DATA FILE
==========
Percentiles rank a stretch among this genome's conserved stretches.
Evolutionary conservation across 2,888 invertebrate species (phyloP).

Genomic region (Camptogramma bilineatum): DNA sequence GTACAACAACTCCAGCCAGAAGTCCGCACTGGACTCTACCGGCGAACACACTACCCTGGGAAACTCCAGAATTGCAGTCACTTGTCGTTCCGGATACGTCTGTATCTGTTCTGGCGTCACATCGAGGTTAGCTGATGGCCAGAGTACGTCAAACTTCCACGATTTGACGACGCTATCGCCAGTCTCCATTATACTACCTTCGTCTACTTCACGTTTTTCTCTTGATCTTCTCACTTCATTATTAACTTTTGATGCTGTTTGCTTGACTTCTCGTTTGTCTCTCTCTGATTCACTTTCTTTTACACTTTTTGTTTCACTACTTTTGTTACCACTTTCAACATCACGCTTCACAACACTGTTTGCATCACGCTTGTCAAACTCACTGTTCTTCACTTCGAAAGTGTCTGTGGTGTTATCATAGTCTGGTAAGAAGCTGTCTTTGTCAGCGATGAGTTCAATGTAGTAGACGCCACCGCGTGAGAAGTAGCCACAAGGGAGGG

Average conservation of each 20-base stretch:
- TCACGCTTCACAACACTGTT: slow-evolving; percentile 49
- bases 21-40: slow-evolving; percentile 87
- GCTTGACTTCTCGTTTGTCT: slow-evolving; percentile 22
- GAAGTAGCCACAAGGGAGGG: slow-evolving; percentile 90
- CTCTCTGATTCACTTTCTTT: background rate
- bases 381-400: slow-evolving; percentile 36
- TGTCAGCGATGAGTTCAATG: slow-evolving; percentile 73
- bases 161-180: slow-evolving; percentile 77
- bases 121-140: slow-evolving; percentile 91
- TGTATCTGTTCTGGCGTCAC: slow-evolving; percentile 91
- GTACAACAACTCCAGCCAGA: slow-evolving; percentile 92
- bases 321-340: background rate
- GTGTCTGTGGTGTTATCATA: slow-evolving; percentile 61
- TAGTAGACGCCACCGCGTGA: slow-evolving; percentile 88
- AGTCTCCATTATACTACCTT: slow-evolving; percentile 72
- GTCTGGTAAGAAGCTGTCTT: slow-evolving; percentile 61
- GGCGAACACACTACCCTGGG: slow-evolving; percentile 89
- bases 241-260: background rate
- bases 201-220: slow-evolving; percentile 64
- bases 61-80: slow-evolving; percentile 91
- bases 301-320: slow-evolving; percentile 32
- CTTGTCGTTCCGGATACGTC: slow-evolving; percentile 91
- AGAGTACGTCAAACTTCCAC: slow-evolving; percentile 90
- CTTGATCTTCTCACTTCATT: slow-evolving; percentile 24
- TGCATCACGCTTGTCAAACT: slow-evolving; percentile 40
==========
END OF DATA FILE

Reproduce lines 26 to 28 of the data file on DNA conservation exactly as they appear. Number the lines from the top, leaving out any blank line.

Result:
- CTTGTCGTTCCGGATACGTC: slow-evolving; percentile 91
- AGAGTACGTCAAACTTCCAC: slow-evolving; percentile 90
- CTTGATCTTCTCACTTCATT: slow-evolving; percentile 24